EAST RUTHERFORD, N.J. (CBSNewYork/AP) — General manager Jerry Reese believes the New York Giants are not that far away from being successful despite a third straight losing season that led to the resignation of two-time Super Bowl-winning coach Tom Coughlin.
Reese said a turnaround could be in store with one good offseason of free agent signings and draft picks.
“I hope it’s real soon,” Reese said as he addressed the media during Coughlin’s farewell news conference Tuesday. “We lost eight games by a close margin. I don’t think we’re that far away.
“Obviously when you’re 6-10 everybody thinks you’re a bad team. But in the National Football League, things can get fixed quickly, and we expect to do that. We expect it to change quickly and have a chance to get back in the tournament and play Giants football the way we like.”
An estimated $50 million of salary cap space to sign veteran free agents, plus the No. 10 draft slot, put the Giants in an advantageous position to fill the gaping holes on defense that caused six losses in the last 1:14 or overtime.
Reese and his scouting staff, the makeup of which will be evaluated in the coming weeks, must choose wisely to avoid the slew of subpar veterans and broken draft picks that have sent the organization spiraling since the Super Bowl championship season of 2011.
“It’s a combination of things,” Reese said. “We’ve missed players in the draft, we have injuries that come into play. We have free agents that leave. We’ve had some players we wanted to become staples in our organization that just got hurt.
“You have to keep building the roster, but when you have 25 guys on injured reserve, depth is hard to find.”
Co-owner John Mara offered a vote of confidence, but also placed Reese firmly on the hot seat.
“At the end of the day, we didn’t provide (Coughlin) with enough talent,” Mara said. “That’s why we’re standing here today.”
Mara explained that Reese did not pay the same price as Coughlin for four straight failed seasons because of Reese’s past success in building two Super Bowl-winning rosters.
“I still believe that Jerry Reese is the right guy to lead us going forward,” Mara said. “Why do I believe that? Jerry put together two Super Bowl-winning teams. I would venture to say that if we were to poll all of you in this room two years ago about who the top general managers in the league are, every one of you in here would have him on your list. So now, two years later, after another bad season, do we want to throw all that out? I still think he’s capable of putting a great team together.”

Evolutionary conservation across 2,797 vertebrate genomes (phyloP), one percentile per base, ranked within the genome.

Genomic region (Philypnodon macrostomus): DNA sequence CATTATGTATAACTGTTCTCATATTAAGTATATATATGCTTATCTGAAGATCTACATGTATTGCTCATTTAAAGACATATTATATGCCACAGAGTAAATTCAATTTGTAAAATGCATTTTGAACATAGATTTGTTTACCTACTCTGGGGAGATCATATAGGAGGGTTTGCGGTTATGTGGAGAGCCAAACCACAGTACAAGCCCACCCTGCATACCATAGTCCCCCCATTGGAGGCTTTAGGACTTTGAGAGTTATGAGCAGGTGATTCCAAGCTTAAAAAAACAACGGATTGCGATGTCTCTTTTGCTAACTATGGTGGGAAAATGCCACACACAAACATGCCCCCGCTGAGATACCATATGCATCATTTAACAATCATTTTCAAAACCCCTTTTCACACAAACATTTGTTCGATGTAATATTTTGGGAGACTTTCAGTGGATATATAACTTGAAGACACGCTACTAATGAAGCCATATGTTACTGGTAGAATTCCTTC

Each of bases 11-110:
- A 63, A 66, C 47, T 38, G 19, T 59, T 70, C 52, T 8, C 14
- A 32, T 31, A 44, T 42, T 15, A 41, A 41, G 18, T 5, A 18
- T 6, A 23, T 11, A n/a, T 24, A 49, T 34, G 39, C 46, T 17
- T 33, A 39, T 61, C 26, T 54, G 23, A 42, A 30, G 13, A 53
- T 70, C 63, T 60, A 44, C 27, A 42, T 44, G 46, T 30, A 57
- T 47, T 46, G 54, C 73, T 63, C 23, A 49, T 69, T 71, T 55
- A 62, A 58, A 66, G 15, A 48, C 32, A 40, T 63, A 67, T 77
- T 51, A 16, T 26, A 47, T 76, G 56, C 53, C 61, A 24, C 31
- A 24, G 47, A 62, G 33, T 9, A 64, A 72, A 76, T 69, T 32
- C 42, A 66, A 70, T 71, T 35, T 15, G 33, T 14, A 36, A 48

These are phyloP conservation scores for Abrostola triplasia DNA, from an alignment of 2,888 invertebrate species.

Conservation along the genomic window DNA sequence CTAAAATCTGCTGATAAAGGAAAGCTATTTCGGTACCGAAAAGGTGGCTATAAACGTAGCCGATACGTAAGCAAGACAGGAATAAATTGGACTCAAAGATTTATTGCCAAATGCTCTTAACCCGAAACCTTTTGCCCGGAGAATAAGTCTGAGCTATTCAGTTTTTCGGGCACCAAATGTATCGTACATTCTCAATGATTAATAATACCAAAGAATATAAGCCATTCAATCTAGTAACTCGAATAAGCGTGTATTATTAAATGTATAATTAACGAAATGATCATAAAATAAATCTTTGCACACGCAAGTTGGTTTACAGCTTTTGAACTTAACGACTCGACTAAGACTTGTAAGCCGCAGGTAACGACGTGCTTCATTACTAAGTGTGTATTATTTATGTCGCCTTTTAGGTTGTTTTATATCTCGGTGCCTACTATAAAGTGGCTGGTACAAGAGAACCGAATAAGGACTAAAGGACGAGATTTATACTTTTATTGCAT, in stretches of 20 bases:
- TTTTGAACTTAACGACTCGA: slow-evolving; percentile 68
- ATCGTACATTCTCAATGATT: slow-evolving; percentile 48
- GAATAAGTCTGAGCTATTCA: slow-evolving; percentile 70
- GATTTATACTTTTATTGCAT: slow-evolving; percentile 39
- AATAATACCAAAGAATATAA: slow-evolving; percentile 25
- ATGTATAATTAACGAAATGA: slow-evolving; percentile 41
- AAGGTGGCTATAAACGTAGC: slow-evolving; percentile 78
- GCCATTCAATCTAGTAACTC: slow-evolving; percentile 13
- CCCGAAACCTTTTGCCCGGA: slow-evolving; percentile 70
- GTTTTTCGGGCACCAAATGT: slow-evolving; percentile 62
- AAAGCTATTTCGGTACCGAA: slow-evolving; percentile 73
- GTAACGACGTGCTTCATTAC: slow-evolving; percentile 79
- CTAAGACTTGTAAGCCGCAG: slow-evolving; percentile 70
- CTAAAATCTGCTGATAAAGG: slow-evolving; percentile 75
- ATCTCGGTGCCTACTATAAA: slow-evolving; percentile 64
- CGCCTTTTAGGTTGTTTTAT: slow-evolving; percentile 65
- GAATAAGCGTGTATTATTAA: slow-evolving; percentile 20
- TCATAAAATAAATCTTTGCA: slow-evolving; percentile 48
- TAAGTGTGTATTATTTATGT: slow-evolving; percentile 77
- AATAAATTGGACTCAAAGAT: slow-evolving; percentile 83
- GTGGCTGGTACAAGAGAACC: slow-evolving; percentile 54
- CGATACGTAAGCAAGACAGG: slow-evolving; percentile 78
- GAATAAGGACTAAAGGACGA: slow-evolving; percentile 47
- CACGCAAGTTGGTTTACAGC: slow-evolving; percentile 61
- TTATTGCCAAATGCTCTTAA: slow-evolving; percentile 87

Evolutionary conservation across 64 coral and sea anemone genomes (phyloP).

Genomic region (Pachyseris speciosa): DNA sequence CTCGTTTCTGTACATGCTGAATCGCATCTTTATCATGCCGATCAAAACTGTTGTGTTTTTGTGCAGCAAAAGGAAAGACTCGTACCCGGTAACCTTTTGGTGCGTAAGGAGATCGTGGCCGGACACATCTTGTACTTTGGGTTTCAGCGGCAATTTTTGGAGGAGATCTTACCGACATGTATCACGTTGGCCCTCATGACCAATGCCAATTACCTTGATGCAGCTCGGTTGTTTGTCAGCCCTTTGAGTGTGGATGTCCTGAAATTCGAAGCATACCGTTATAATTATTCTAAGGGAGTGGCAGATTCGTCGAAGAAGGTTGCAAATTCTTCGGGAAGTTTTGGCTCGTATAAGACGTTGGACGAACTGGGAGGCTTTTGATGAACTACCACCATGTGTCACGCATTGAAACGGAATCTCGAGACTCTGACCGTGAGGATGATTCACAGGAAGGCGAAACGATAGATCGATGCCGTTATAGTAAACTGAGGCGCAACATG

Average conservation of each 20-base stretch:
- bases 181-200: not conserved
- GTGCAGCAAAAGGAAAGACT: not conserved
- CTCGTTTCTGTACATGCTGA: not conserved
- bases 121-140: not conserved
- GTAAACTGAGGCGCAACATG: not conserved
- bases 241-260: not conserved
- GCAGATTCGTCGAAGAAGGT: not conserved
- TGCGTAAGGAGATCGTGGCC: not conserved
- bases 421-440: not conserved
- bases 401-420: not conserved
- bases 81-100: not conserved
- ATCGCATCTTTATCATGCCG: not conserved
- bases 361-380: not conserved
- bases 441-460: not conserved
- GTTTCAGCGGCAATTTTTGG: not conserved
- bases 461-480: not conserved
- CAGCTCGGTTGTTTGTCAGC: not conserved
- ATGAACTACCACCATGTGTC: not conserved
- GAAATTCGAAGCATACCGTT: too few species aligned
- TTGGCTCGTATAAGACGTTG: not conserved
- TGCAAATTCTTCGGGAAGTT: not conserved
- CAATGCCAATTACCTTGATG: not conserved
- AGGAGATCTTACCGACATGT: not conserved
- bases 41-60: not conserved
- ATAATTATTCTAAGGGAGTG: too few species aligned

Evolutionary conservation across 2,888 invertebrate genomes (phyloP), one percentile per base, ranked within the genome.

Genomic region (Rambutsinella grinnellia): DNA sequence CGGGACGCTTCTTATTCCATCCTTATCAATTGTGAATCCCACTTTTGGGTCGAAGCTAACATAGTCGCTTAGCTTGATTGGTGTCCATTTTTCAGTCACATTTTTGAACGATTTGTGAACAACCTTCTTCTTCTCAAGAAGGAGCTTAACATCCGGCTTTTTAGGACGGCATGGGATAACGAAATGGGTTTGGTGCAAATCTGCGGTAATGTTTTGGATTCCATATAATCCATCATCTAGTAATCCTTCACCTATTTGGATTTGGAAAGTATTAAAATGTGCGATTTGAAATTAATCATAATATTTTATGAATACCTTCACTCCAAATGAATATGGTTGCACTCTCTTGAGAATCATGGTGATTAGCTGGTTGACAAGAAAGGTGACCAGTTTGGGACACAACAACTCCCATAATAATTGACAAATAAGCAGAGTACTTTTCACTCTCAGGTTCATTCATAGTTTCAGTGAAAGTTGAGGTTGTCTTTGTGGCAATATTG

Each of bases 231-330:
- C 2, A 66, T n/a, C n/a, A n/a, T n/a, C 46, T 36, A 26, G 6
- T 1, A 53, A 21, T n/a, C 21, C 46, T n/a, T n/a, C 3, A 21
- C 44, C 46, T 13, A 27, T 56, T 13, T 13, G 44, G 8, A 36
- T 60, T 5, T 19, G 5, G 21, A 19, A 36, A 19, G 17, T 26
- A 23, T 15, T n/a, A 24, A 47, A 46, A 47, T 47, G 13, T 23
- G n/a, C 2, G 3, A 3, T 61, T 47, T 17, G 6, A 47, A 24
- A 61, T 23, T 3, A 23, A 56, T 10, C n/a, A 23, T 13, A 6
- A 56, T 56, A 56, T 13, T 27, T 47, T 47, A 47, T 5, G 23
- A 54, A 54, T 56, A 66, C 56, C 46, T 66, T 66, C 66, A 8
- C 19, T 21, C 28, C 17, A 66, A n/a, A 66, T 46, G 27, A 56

But the owner said changeover must happen fast. He fell just short of reissuing last year’s “win-or-else” edict.
“Listen, he knows what the expectations are,” Mara said. “But he’s done it before, and I believe he can do it again. If you still believe the person has what it takes to build a team, you’ve got to stay with it and give him a chance.”
Major holes at safety and linebacker, as well as offensive line depth, will rank high among Reese’s offseason tasks. So will bulking up a pass rush that had just 23 sacks, third lowest in the league. Mara said he will also be involved in the preliminary interviews for Coughlin’s successor.
Mara said both offensive coordinator Ben McAdoo and defensive coordinator Steve Spagnuolo will be considered to replace Coughlin. He did not rule out hiring a college coach with no NFL experience. He also didn’t dismiss the possibility of trading a draft pick to acquire a coach currently under contract — New Orleans might be willing to part with Sean Payton.
Hot seat or not, Reese had no doubt he remains the right man to rebuild the roster quickly.
“I know how passionate I am about it,” Reese said. “I know we’ve put together championship teams before. I know what the big picture of the National Football League is.
“I just know that if you lose eight games by 26 points, you’re not that far away. Things can be fixed, and fixed quickly.”
(TM and © Copyright 2016 CBS Radio Inc. and its relevant subsidiaries. CBS RADIO and EYE Logo TM and Copyright 2016 CBS Broadcasting Inc. Used under license. All Rights Reserved. This material may not be published, broadcast, rewritten, or redistributed. The Associated Press contributed to this report.)